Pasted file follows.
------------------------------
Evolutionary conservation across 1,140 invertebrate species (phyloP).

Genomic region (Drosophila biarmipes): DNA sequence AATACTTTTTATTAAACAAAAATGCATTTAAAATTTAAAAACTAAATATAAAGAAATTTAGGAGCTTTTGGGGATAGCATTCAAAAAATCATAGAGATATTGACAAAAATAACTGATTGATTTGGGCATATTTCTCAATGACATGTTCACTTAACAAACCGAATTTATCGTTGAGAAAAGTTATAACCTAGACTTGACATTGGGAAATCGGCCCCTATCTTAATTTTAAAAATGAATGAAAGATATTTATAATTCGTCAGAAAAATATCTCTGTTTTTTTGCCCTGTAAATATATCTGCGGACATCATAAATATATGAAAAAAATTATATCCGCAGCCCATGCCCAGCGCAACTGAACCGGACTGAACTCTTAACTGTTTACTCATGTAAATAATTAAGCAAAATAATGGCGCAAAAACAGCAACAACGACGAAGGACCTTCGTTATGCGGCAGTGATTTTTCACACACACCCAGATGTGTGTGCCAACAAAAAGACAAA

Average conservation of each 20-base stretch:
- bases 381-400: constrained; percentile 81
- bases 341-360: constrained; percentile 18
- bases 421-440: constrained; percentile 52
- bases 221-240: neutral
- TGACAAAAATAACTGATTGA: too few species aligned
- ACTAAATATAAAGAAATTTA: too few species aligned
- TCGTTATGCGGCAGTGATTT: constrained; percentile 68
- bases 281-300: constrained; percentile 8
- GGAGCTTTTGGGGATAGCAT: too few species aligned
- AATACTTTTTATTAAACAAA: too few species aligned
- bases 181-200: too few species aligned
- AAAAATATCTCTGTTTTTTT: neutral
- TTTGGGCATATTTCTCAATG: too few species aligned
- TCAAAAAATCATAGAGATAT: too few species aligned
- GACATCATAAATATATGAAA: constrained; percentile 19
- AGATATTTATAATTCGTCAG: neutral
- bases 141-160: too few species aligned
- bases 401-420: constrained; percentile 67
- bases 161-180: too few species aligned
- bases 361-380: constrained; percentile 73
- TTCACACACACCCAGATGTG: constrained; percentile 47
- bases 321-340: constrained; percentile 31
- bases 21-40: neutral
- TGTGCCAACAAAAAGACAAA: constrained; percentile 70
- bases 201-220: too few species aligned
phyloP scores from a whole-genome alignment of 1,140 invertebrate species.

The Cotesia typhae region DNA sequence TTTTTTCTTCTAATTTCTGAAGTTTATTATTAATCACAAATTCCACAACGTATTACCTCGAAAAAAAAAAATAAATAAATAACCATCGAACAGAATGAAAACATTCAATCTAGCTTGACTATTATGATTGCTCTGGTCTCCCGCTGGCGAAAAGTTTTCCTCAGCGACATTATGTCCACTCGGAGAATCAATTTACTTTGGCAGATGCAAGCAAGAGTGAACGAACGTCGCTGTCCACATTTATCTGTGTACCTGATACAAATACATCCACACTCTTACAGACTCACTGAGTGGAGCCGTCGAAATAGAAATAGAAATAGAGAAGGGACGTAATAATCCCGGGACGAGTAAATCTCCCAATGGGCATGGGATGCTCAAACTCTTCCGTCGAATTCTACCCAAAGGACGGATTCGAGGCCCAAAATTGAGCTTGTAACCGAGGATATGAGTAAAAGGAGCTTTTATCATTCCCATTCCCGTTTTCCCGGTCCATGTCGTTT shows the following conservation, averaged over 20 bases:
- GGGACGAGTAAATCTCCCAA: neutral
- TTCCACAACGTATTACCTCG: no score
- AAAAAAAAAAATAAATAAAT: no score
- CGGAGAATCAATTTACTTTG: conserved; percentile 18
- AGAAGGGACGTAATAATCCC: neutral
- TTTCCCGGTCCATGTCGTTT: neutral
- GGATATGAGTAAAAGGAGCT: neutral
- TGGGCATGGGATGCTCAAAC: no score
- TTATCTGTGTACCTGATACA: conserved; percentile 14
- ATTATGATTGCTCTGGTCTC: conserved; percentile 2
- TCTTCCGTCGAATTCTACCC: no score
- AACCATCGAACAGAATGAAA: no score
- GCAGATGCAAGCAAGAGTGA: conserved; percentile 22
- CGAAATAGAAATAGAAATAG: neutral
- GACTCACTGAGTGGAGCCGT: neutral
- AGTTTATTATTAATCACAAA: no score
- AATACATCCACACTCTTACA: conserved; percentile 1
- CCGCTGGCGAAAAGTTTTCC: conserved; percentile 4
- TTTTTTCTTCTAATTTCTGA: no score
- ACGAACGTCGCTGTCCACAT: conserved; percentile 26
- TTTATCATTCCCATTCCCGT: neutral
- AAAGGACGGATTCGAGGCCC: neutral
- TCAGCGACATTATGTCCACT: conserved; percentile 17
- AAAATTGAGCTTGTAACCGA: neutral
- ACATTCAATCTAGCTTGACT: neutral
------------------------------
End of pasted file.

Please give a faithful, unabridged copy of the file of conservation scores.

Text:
Evolutionary conservation across 1,140 invertebrate species (phyloP).

Genomic region (Drosophila biarmipes): DNA sequence AATACTTTTTATTAAACAAAAATGCATTTAAAATTTAAAAACTAAATATAAAGAAATTTAGGAGCTTTTGGGGATAGCATTCAAAAAATCATAGAGATATTGACAAAAATAACTGATTGATTTGGGCATATTTCTCAATGACATGTTCACTTAACAAACCGAATTTATCGTTGAGAAAAGTTATAACCTAGACTTGACATTGGGAAATCGGCCCCTATCTTAATTTTAAAAATGAATGAAAGATATTTATAATTCGTCAGAAAAATATCTCTGTTTTTTTGCCCTGTAAATATATCTGCGGACATCATAAATATATGAAAAAAATTATATCCGCAGCCCATGCCCAGCGCAACTGAACCGGACTGAACTCTTAACTGTTTACTCATGTAAATAATTAAGCAAAATAATGGCGCAAAAACAGCAACAACGACGAAGGACCTTCGTTATGCGGCAGTGATTTTTCACACACACCCAGATGTGTGTGCCAACAAAAAGACAAA

Average conservation of each 20-base stretch:
- bases 381-400: constrained; percentile 81
- bases 341-360: constrained; percentile 18
- bases 421-440: constrained; percentile 52
- bases 221-240: neutral
- TGACAAAAATAACTGATTGA: too few species aligned
- ACTAAATATAAAGAAATTTA: too few species aligned
- TCGTTATGCGGCAGTGATTT: constrained; percentile 68
- bases 281-300: constrained; percentile 8
- GGAGCTTTTGGGGATAGCAT: too few species aligned
- AATACTTTTTATTAAACAAA: too few species aligned
- bases 181-200: too few species aligned
- AAAAATATCTCTGTTTTTTT: neutral
- TTTGGGCATATTTCTCAATG: too few species aligned
- TCAAAAAATCATAGAGATAT: too few species aligned
- GACATCATAAATATATGAAA: constrained; percentile 19
- AGATATTTATAATTCGTCAG: neutral
- bases 141-160: too few species aligned
- bases 401-420: constrained; percentile 67
- bases 161-180: too few species aligned
- bases 361-380: constrained; percentile 73
- TTCACACACACCCAGATGTG: constrained; percentile 47
- bases 321-340: constrained; percentile 31
- bases 21-40: neutral
- TGTGCCAACAAAAAGACAAA: constrained; percentile 70
- bases 201-220: too few species aligned
phyloP scores from a whole-genome alignment of 1,140 invertebrate species.

The Cotesia typhae region DNA sequence TTTTTTCTTCTAATTTCTGAAGTTTATTATTAATCACAAATTCCACAACGTATTACCTCGAAAAAAAAAAATAAATAAATAACCATCGAACAGAATGAAAACATTCAATCTAGCTTGACTATTATGATTGCTCTGGTCTCCCGCTGGCGAAAAGTTTTCCTCAGCGACATTATGTCCACTCGGAGAATCAATTTACTTTGGCAGATGCAAGCAAGAGTGAACGAACGTCGCTGTCCACATTTATCTGTGTACCTGATACAAATACATCCACACTCTTACAGACTCACTGAGTGGAGCCGTCGAAATAGAAATAGAAATAGAGAAGGGACGTAATAATCCCGGGACGAGTAAATCTCCCAATGGGCATGGGATGCTCAAACTCTTCCGTCGAATTCTACCCAAAGGACGGATTCGAGGCCCAAAATTGAGCTTGTAACCGAGGATATGAGTAAAAGGAGCTTTTATCATTCCCATTCCCGTTTTCCCGGTCCATGTCGTTT shows the following conservation, averaged over 20 bases:
- GGGACGAGTAAATCTCCCAA: neutral
- TTCCACAACGTATTACCTCG: no score
- AAAAAAAAAAATAAATAAAT: no score
- CGGAGAATCAATTTACTTTG: conserved; percentile 18
- AGAAGGGACGTAATAATCCC: neutral
- TTTCCCGGTCCATGTCGTTT: neutral
- GGATATGAGTAAAAGGAGCT: neutral
- TGGGCATGGGATGCTCAAAC: no score
- TTATCTGTGTACCTGATACA: conserved; percentile 14
- ATTATGATTGCTCTGGTCTC: conserved; percentile 2
- TCTTCCGTCGAATTCTACCC: no score
- AACCATCGAACAGAATGAAA: no score
- GCAGATGCAAGCAAGAGTGA: conserved; percentile 22
- CGAAATAGAAATAGAAATAG: neutral
- GACTCACTGAGTGGAGCCGT: neutral
- AGTTTATTATTAATCACAAA: no score
- AATACATCCACACTCTTACA: conserved; percentile 1
- CCGCTGGCGAAAAGTTTTCC: conserved; percentile 4
- TTTTTTCTTCTAATTTCTGA: no score
- ACGAACGTCGCTGTCCACAT: conserved; percentile 26
- TTTATCATTCCCATTCCCGT: neutral
- AAAGGACGGATTCGAGGCCC: neutral
- TCAGCGACATTATGTCCACT: conserved; percentile 17
- AAAATTGAGCTTGTAACCGA: neutral
- ACATTCAATCTAGCTTGACT: neutral